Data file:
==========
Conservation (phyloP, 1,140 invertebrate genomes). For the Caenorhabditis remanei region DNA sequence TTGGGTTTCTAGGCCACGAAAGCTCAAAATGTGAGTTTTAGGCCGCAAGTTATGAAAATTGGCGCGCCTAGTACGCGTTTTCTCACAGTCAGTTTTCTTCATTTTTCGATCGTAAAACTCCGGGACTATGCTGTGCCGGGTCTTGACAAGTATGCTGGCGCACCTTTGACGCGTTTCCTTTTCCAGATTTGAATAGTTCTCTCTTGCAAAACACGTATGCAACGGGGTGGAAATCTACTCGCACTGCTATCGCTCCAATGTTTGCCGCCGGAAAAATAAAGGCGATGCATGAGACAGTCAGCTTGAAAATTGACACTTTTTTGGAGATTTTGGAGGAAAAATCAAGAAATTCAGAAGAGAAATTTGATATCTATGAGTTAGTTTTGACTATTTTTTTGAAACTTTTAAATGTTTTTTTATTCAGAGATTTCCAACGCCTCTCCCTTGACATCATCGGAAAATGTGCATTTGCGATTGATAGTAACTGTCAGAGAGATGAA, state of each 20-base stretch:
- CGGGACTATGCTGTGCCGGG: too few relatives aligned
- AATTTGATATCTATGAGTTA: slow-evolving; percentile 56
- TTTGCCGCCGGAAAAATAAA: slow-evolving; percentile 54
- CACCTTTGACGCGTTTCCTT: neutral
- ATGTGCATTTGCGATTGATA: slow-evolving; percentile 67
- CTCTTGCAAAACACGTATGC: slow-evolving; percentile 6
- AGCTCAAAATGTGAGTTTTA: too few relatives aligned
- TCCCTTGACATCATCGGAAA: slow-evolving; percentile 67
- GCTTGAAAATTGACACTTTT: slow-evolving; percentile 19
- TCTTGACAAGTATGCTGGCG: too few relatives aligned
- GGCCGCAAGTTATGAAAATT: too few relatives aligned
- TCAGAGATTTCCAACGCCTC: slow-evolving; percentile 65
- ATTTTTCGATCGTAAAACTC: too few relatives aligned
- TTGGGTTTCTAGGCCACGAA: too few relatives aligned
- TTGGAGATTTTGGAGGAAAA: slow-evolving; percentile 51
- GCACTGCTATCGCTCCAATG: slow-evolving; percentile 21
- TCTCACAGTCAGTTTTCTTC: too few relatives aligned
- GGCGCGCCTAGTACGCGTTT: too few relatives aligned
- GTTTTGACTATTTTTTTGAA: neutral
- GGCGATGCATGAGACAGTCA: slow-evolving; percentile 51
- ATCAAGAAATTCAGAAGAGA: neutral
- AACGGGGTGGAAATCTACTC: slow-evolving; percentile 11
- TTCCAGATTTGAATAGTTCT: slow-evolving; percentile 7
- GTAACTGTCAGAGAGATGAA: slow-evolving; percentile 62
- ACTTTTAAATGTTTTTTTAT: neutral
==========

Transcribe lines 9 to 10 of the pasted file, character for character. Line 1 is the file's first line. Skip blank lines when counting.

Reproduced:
- TCCCTTGACATCATCGGAAA: slow-evolving; percentile 67
- GCTTGAAAATTGACACTTTT: slow-evolving; percentile 19